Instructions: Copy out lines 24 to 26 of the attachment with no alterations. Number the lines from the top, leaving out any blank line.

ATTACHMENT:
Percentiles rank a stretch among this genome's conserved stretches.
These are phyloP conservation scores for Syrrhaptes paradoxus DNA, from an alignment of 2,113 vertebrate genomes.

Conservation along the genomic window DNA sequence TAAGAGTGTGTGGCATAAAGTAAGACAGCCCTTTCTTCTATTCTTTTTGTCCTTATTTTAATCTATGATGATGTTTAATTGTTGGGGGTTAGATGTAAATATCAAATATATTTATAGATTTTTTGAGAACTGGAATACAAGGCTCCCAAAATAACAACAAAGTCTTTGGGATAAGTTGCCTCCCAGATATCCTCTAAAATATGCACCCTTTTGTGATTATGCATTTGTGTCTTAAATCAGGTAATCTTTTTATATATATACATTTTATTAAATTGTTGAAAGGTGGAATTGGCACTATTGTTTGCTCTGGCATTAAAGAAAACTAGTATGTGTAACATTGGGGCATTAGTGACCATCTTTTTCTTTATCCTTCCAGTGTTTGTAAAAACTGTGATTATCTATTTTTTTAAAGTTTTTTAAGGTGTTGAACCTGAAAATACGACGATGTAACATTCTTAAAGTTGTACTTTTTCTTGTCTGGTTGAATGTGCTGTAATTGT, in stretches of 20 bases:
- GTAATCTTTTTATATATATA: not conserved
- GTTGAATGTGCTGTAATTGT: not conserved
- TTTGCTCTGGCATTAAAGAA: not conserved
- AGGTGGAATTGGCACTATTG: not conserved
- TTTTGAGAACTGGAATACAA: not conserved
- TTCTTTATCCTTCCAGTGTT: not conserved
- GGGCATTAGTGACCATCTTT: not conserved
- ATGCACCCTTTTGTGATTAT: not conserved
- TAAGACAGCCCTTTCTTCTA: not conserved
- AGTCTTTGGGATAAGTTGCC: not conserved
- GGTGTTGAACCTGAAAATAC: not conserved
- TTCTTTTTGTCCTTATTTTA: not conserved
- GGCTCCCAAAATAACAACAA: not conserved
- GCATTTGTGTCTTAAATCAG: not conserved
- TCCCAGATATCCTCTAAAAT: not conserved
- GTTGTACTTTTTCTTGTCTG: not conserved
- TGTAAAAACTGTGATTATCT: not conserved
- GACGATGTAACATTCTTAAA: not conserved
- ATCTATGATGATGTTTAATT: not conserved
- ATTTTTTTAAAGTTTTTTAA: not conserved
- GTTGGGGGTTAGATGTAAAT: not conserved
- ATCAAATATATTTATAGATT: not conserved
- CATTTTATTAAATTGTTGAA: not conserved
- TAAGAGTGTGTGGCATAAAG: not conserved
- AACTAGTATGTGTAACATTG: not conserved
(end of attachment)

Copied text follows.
- GTTGGGGGTTAGATGTAAAT: not conserved
- ATCAAATATATTTATAGATT: not conserved
- CATTTTATTAAATTGTTGAA: not conserved